Take a look at the stats for the most recent Tour de Frances and you will find that the average speed for the entire 2000+ mile race is between 24 and 26 miles per hour. So how is it possible that a new World Record for the relatively short distance of 100 kilometers (62 miles) was just established at an average speed of 14.3 miles per hour? Well, it is possible through the efforts of a Frenchman, Robert Marchand, who will turn 101 on November 26. That’s right, 101 years old, nearly four times as old as the average age of the Tour de France winners.
Mr. Marchand has been training for months and on September 28th of this year, he rolled onto the Tete-d’Or Velodrome outdoor track in Lyon, France to set his record. Wanting to complete his challenge in under five hours, he was able to turn the 300 laps (100 kilometers) in 4:17:27, averaging a little more than 23 kph (14.3 mph). Establishing the centenarian record (those over 100 years old) for the fastest 100 kilometers by bicycle.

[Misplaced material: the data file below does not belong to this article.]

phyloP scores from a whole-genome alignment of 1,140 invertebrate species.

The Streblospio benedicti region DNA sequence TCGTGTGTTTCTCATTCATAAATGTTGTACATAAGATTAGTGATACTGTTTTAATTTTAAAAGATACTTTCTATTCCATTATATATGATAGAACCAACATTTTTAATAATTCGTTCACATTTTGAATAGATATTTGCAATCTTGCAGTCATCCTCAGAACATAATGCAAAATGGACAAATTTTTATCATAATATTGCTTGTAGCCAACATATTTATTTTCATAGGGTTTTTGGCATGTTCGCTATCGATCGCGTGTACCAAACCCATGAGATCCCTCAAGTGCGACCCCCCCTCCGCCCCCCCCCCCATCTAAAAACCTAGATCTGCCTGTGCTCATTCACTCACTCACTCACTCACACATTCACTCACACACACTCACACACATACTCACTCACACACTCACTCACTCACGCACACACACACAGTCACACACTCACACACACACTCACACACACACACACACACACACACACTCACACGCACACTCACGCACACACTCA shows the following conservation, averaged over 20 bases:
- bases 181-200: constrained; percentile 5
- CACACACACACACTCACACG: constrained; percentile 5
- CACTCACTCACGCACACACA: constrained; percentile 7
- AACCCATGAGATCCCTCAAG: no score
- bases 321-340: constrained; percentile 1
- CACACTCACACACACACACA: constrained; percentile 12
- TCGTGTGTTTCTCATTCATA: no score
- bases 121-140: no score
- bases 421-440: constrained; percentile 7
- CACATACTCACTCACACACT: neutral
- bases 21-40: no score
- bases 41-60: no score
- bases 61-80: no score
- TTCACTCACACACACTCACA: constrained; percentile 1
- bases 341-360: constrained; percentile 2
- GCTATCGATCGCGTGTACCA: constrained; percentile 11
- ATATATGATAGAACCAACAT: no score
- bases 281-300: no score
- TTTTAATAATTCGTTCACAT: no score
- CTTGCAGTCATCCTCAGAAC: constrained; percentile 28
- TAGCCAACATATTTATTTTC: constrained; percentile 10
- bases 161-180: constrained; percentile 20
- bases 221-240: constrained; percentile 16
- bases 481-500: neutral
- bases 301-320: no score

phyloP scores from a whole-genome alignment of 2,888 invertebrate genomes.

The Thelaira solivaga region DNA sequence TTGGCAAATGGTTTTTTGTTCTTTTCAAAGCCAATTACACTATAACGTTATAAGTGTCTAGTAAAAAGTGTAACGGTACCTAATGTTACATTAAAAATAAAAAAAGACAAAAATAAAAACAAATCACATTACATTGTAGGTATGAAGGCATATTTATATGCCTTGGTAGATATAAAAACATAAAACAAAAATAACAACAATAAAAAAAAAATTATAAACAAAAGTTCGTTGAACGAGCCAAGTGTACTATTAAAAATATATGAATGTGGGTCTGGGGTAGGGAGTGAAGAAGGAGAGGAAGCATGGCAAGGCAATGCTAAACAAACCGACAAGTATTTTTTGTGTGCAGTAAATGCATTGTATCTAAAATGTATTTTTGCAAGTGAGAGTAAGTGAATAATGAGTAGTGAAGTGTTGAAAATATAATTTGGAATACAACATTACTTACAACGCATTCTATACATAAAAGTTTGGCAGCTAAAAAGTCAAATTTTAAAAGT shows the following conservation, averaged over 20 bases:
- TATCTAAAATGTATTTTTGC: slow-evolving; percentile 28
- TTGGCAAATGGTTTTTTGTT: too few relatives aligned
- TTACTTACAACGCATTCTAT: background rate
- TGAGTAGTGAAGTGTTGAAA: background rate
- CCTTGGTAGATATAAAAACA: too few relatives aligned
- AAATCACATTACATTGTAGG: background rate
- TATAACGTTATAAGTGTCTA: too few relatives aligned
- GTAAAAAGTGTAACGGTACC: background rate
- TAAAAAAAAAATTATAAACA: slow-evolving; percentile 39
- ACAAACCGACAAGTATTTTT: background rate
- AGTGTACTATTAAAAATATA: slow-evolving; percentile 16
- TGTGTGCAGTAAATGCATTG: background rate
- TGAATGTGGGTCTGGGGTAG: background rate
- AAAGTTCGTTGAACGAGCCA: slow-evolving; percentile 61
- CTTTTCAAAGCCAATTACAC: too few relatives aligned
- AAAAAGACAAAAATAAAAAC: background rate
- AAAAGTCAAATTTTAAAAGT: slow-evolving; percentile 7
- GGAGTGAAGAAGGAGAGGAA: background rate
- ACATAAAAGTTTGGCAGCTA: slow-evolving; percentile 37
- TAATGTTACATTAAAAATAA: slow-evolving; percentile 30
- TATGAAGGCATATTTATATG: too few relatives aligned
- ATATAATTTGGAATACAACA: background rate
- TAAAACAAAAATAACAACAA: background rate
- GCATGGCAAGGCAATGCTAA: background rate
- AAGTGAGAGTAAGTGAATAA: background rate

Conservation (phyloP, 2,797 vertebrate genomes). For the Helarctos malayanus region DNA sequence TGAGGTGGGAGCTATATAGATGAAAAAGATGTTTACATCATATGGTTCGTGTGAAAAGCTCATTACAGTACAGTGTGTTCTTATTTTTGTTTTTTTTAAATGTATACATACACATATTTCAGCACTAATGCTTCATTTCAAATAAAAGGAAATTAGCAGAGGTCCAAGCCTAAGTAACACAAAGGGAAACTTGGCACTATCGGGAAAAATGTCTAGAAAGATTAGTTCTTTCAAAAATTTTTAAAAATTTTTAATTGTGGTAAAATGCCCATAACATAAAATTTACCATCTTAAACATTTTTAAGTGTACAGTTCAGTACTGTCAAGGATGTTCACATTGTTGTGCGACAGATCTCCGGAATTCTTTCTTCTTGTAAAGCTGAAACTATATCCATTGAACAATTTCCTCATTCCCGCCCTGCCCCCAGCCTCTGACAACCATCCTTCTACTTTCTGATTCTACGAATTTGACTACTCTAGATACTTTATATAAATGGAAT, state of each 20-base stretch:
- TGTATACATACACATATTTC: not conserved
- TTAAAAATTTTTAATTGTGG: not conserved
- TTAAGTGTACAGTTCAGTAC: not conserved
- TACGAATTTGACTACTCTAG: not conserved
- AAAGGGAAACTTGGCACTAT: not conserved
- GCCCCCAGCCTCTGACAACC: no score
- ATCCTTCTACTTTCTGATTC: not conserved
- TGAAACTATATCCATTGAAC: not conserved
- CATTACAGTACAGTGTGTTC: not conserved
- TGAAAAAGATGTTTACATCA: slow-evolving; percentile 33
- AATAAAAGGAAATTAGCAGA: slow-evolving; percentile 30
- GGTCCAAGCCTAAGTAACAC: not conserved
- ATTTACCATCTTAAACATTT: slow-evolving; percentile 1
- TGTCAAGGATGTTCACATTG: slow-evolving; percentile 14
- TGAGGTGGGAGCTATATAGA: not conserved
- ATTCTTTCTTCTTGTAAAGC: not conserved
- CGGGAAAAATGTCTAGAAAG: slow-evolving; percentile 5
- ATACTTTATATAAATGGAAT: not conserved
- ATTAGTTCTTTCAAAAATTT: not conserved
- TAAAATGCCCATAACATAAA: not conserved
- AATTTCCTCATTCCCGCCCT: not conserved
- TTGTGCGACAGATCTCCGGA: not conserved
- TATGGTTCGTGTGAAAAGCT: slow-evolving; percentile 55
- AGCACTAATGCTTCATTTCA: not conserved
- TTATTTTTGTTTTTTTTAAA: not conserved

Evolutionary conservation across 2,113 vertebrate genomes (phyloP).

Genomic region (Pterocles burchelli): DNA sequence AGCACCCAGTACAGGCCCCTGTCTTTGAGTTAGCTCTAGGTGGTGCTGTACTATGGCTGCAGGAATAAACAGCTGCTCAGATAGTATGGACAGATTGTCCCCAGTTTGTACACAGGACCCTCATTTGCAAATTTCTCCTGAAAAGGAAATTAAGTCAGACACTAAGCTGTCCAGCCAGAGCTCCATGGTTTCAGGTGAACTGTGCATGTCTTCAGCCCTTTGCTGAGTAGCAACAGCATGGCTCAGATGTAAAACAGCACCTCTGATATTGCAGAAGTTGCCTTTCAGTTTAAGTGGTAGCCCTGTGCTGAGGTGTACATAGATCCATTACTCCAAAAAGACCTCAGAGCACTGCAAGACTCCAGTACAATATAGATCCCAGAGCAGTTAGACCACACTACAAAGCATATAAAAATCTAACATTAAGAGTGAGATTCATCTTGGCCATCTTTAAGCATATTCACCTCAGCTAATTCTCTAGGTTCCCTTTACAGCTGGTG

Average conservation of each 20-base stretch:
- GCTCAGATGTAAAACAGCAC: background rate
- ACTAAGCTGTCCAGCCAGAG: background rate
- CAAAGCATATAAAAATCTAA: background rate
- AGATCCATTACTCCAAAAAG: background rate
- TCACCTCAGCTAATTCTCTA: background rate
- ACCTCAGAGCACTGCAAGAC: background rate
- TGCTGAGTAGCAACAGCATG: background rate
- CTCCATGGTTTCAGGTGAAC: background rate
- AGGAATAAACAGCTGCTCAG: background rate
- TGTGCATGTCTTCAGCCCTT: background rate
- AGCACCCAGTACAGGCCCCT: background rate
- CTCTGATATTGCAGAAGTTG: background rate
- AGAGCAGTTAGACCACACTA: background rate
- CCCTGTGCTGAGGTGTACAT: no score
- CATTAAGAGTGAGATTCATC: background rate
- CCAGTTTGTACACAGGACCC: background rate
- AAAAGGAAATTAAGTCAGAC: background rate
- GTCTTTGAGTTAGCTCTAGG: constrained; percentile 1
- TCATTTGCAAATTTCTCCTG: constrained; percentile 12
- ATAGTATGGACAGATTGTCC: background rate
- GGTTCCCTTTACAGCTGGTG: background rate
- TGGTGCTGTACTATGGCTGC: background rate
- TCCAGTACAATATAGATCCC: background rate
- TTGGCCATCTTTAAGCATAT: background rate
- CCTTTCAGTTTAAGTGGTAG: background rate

This story may sound familiar, and it should. Earlier this year, Robert Marchand set another World Record in Switzerland. On that occasion, he completed 24.251 kilometers in one hour. That record was also set on a velodrome.
So while most people over 100 years old are pushing up daisies or shuffling around a retirement home, Robert Marchard in pushing pedals. It is possible that he has been blessed with a healthy body, but it is certain that he has a healthy mind and spirit. Next time you think or someone says that you are too old to do something, think of Mr. Marchand, set aside those thoughts, and tackle that challenge. Because in the end, none of us get out alive.